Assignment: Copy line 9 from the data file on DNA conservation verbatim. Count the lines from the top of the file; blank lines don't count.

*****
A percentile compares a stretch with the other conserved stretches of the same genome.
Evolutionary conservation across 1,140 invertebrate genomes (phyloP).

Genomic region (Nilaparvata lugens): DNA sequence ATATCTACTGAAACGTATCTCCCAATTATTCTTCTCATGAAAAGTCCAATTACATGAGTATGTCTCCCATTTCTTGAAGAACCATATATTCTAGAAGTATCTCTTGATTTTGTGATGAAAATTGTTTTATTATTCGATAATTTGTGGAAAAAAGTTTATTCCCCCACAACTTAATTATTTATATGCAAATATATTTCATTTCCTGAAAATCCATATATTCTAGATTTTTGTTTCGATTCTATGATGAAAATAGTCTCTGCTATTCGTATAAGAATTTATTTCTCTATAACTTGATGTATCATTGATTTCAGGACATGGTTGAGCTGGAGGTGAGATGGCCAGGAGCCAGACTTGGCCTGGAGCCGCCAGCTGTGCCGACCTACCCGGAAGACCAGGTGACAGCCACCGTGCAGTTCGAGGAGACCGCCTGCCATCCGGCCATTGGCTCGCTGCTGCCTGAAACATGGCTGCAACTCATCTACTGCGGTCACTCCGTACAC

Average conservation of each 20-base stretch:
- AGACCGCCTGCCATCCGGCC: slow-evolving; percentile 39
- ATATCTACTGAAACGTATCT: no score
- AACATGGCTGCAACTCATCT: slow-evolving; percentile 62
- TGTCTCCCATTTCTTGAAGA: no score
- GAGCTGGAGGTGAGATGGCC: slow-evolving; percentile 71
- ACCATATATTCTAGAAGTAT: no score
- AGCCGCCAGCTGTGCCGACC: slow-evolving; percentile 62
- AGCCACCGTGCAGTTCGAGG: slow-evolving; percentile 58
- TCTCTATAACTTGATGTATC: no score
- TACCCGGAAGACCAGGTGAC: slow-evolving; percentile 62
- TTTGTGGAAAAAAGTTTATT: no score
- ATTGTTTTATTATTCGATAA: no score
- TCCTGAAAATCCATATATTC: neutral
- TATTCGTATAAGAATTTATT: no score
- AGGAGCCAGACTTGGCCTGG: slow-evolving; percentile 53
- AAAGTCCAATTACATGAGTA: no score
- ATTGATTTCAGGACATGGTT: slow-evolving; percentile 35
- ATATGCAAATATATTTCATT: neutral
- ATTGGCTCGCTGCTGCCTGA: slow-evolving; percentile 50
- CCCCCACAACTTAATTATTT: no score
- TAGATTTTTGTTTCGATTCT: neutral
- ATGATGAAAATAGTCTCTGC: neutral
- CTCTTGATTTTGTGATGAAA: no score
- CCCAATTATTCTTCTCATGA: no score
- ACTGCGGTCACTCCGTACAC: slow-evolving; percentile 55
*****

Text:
- GAGCTGGAGGTGAGATGGCC: slow-evolving; percentile 71